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Brazil's Fernando de Noronha Island experiences worst drought in 50 years

Rio de Janeiro, Mar 16 (EFE).- Almost 340 kilometers (211 miles) out to sea, where one can no longer see the Brazilian coast, the island of Fernando de Noronha, a natural paradise protected by the country's environmental laws, is suffering through its worse drought of the past 50 years, a dry spell that has virtually exhausted the island's only fresh water spring.

Spanish singer Enrique Bunbury to perform in Guatemala

Guatemala City, Mar 16 (EFE).- Spanish singer Enrique Bunbury will perform in Guatemala City this week to promote his new album, "Palosanto," concert organizers said. The former front man for Heroes del Silencio will appear in concert on Tuesday. Bunbury is scheduled to arrive in the Central American country on Sunday from the Dominican Republic, Noches VIP company representative Luis Hernandez said. The concert at Guatemala City's Teatro Nacional is expected to be sold out.

B.C. government and Tla'amin nation on the cusp of reaching treaty deal

POWELL RIVER, B.C. - The B.C. government says it's one step closer to ratifying a treaty that would grant self-determination to the Tla'amin First Nation. The government says it has signed an agreement that would spell out the band's ownership and management of minerals, forestry and other resources on treaty lands as well as fishing and gathering rights. The government says the treaty will provide the band with a $29.7 million capital transfer, $6.9 million in economic development funding and a $250,000 fishing vessel fund.

Guyana man torches house, kills wife and four kids inside

A businessman late Friday night burned down his house and store in northwestern Guyana, killing his wife and four children who were trapped inside, police said Saturday. One of the man daughters, aged 12, rushed to a nearby police station to warn that her father and mother were fighting and he had threatened to burn down the house, Guyana Police Force spokesman Ivelaw Whittaker said. Police quickly responded and found the building on fire.

Chilean state apologizes to Mapuches for taking their land

Santiago, Mar 13 (EFE).- The government on Thursday apologized in the name of the Chilean state to the indigenous Mapuche tribe "for taking their lands" and said it has a pending debt in terms of public policies that will allow the La Araucania region, where 600,000 of the Indians live, to emerge from poverty. The statement was made by the new governor of the zone, Francisco Huenchumilla, one of the regional officials named by newly inaugurated President Michelle Bachelet.

Brazil's Rousseff unveils plan to improve urban mass transit

Brasilia, Mar 13 (EFE).- Brazilian President Dilma Rousseff on Thursday unveiled a 3.8-billion-reais ($1.6-billion) plan to improve urban mass transit in seven cities. The investment program, which will cover the construction of new bus, train and metro networks to meet "the demands of a population that wants a better quality of life," will benefit the federal capital, Brasilia, and six state capitals: Goiania, Palmas, Joao Pessoa, Campo Grande, Sao Luis and Natal.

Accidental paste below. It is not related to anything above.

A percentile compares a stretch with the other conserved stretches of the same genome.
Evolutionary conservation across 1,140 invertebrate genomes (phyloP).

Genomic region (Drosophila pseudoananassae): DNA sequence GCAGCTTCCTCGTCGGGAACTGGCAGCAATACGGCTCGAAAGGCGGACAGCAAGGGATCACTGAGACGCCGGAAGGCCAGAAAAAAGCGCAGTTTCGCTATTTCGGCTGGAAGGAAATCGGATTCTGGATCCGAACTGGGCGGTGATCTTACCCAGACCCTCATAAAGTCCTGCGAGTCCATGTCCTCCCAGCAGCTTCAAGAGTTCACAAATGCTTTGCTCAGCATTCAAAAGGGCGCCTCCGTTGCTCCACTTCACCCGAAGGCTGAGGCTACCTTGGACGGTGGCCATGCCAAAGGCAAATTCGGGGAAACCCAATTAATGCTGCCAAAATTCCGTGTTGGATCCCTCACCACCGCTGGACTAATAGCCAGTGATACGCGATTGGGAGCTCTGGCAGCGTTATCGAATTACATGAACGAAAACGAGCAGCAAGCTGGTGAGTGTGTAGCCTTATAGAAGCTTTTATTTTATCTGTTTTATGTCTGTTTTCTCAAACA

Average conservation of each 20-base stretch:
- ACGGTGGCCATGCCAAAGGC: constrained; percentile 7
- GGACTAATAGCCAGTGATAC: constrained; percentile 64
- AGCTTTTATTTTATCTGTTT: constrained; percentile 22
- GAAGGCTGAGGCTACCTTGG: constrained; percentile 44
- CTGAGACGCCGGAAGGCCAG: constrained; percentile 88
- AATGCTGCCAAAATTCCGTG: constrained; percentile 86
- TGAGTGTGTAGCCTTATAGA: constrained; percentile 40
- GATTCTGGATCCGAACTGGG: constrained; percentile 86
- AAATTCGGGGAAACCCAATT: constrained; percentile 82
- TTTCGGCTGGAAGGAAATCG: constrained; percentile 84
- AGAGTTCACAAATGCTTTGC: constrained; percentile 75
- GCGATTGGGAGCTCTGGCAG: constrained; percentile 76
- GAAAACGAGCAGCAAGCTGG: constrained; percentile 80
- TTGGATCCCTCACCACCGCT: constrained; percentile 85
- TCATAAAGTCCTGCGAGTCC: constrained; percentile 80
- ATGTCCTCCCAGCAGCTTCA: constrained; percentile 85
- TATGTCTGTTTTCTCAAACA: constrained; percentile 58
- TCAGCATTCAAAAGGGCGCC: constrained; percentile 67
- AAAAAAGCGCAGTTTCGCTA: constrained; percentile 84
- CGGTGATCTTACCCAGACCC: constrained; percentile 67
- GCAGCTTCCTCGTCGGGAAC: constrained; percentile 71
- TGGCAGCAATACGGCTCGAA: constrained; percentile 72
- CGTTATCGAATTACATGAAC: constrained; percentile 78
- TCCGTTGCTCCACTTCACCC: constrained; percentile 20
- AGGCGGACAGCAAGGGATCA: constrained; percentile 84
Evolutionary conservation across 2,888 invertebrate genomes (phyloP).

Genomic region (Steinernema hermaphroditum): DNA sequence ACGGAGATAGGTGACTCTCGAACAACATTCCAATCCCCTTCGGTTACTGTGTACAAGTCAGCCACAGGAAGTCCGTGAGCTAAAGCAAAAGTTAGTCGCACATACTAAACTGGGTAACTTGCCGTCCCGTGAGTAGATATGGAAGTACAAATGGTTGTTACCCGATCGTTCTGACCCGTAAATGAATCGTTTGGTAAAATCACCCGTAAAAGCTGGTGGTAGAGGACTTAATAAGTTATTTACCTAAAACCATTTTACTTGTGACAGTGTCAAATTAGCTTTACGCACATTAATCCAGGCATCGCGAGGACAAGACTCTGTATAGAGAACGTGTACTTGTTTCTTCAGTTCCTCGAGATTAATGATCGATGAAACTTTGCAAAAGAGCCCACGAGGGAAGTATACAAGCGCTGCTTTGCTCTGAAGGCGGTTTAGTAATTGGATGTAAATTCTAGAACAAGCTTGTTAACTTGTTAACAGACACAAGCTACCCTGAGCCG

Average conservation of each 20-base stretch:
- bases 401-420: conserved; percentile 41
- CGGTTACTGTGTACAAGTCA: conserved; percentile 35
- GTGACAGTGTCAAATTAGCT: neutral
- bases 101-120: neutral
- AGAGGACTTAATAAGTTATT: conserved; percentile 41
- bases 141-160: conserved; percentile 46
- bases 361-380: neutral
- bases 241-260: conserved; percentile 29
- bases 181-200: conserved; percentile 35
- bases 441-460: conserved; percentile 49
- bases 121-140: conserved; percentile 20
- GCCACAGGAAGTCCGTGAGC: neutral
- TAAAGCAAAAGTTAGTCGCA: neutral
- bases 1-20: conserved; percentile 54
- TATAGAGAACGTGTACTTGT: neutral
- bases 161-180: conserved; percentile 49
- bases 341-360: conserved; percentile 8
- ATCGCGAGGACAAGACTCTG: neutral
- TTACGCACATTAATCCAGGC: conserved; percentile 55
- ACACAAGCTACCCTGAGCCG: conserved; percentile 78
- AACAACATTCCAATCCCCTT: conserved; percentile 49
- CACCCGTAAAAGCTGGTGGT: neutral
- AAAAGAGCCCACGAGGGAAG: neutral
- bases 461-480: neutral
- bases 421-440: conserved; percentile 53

Australians, Canadians held for stripping at Machu Picchu

Police detained four male tourists, two Australians and two Canadians, for several hours on Wednesday after filming and taking nude photos at Peru's famed Machu Picchu, local authorities said. The culture ministry has put up signs at the world-famous Inca site warning that people taking their clothes off there was a "crime against culture" and would lead to immediate expulsion from the area.

Ex-leftist rebel wins El Salvador presidency

Former leftist rebel commander Salvador Sanchez Ceren has won last Sunday's presidential election in El Salvador by a razor-thin margin, the Supreme Electoral Tribunal said. He inherits leadership of a country beset with widespread poverty and violence from powerful street gangs. He beat rightist Norman Quijano by less than half a percentage point, said the tribunal, which now must give the latter three days to appeal the tally.

Judge rules oilsands exploration on Saskatchewan First Nation is legal

DILLON, Sask. - A Court of Queen's Bench Justice has ruled against the Buffalo River Dene Nation in its attempt to halt oilsands exploration on what the band calls its traditional territory. The legal action was launched last summer after two exploration permits were issued to Scott Land and Lease. The First Nation believes granting the permits was a violation of treaty rights and says the policy of duty to consult was ignored. But Justice Grant M. Currie has ruled the issuing of exploration permits does not "engage the duty to consult."

Caribbean nations agree to seek slavery reparations from Europe

By Aileen Torres-Bennett KINGSTON (Reuters) - Caribbean leaders are moving forward with a plan to seek reparations from the former slave-owning states of Europe, according to a lawyer for the island nations. The Caribbean Community (Caricom) approved a 10-point plan for reparations at a two-day meeting in St. Vincent and the Grenadines that was due to wrap up on Tuesday, said Martyn Day, a U.K.-based lawyer at Leigh Day, who is working on the case.
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